Canada: Budget 2013: GST/HST And Customs Tariff Measures

Last Updated: April 6 2013
Article by Jamie M. Wilks and Carl Irvine

Budget 2013 proposed a number of GST/HST and customs changes, including changes to (i) relieve the GST/HST compliance burden for employers who participate in pension plans, (ii) exempt certain publicly funded personal care services from GST/HST, (iii) provide the Canada Revenue Agency ("CRA") with new tools to combat the use of "zapper" software to evade taxes, and (iv) customs duties on certain imports.

Changes to GST/HST Pension Rules

Under current GST/HST rules (the "Pension Rules"), an employer who participates in a pension plan is deemed to have made a taxable supply to the relevant pension entity, and to have charged and collected GST/HST, where it acquires, uses or consumes property or services in activities relating to the pension plan, and is required to account for such deemed GST/HST. There can be overlap or duplicate GST/HST accounting to the extent that the employer also charges and collects GST/HST on actual taxable supplies made to the relevant pension entity. In such case, the employer is allowed to make a "tax adjustment" to its net tax position in its GST/HST returns to avoid double taxation on essentially the same taxable supply. In order to reduce compliance costs and eliminate the need to make such "tax adjustments", Budget 2013 proposes two new measures.

First, Budget 2013 proposes to allow employers to make a joint election (a "Joint Election") with the relevant pension entity to deem any actual taxable supplies made by the employer to have occurred for no consideration where the employer accounts for and remits tax on the corresponding deemed taxable supplies under the Pension Rules. Such an election eliminates the need for employers to make tax adjustments to their net tax position in their GST/HST returns.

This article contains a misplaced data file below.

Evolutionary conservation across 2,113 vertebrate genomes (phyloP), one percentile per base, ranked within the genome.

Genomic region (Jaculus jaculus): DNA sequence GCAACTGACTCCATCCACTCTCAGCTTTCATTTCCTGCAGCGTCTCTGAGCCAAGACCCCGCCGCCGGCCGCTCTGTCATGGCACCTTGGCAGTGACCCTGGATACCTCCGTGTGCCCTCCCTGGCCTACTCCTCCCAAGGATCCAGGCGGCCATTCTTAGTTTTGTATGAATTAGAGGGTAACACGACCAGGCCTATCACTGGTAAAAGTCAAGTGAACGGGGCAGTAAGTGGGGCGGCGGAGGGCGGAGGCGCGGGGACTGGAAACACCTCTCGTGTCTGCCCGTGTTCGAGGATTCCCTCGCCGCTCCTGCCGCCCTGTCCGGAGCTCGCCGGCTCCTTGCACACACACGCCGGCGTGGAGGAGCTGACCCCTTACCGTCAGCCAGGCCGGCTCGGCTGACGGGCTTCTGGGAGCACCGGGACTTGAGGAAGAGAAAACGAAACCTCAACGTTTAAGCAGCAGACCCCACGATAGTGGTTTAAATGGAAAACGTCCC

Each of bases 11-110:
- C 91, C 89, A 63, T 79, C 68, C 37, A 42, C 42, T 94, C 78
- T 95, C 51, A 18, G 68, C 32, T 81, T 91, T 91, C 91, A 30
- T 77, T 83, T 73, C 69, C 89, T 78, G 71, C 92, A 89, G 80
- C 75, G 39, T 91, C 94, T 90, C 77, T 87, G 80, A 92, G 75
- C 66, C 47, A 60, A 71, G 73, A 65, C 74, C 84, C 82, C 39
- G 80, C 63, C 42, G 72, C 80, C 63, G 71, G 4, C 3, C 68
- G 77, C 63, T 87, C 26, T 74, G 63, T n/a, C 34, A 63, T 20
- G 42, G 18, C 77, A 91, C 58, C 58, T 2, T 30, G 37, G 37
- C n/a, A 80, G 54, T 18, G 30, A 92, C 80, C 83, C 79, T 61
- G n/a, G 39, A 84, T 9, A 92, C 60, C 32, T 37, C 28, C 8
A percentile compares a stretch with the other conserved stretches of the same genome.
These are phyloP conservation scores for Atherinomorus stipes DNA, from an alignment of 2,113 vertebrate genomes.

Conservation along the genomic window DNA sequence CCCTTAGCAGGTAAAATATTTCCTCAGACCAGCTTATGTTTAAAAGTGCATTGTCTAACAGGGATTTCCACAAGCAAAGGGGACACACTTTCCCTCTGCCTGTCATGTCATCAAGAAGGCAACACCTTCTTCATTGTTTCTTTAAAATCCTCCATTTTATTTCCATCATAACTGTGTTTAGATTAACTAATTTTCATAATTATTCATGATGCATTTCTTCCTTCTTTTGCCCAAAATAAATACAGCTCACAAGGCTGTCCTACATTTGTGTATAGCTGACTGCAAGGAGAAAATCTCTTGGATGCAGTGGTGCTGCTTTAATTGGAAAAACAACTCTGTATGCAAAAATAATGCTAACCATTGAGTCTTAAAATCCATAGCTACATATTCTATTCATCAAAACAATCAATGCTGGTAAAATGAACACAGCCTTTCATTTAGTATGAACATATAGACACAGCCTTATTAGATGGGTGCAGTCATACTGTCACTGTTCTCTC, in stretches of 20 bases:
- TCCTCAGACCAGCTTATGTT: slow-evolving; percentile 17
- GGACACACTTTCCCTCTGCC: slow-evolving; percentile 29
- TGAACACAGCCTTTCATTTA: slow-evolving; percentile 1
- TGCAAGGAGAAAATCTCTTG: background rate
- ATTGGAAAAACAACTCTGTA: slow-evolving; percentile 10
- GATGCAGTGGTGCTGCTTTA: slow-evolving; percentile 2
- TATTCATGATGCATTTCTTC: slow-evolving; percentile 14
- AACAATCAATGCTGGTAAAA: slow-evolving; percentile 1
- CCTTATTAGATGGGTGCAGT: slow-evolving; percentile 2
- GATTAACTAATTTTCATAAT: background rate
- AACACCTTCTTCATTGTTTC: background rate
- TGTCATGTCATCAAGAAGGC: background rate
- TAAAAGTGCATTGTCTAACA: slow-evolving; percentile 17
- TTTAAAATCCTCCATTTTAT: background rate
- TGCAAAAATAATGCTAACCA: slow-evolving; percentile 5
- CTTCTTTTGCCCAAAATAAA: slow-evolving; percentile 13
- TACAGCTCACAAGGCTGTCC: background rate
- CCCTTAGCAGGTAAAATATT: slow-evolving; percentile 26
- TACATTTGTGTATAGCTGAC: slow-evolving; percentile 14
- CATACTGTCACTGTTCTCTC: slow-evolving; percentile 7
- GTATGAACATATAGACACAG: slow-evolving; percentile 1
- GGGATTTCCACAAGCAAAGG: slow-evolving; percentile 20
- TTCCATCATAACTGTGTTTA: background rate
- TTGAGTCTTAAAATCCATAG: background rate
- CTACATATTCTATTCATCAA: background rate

Second, Budget 2013 proposes to relieve employers from the obligation to apply the Pension Rules for a fiscal year where the GST (and the federal component of the HST) that the employer would otherwise be required to account for and remit in the previous year is less than (i) $5,000 and (ii) 10% of the total net GST (and the federal component of the HST) paid by all the pension entities of the particular pension plan in the preceding fiscal year. This exemption is not available where the employer has made the Joint Election.

Employers who do not qualify for this exemption may still be entitled to limited relief in respect of their internal pension activities (e.g., time spent by a payroll employee determining pension contribution deductions). Specifically, an employer would be relieved from applying the Pension Rules in respect of its internal pension activities if the amount of GST (and the federal component of HST) that the employer would have had to account for and remit in the previous fiscal year in respect of those activities alone was less than the $5,000 and 10% thresholds described above. This limited exemption would be available even where an employer had made the Joint Election.

Expansion of GST/HST exemptions for home care services

Basic health care and health-related services are generally exempt from GST/HST. As a result, suppliers of such services do not charge GST/HST (and cannot claim input tax credits to recover GST/HST on their related business inputs).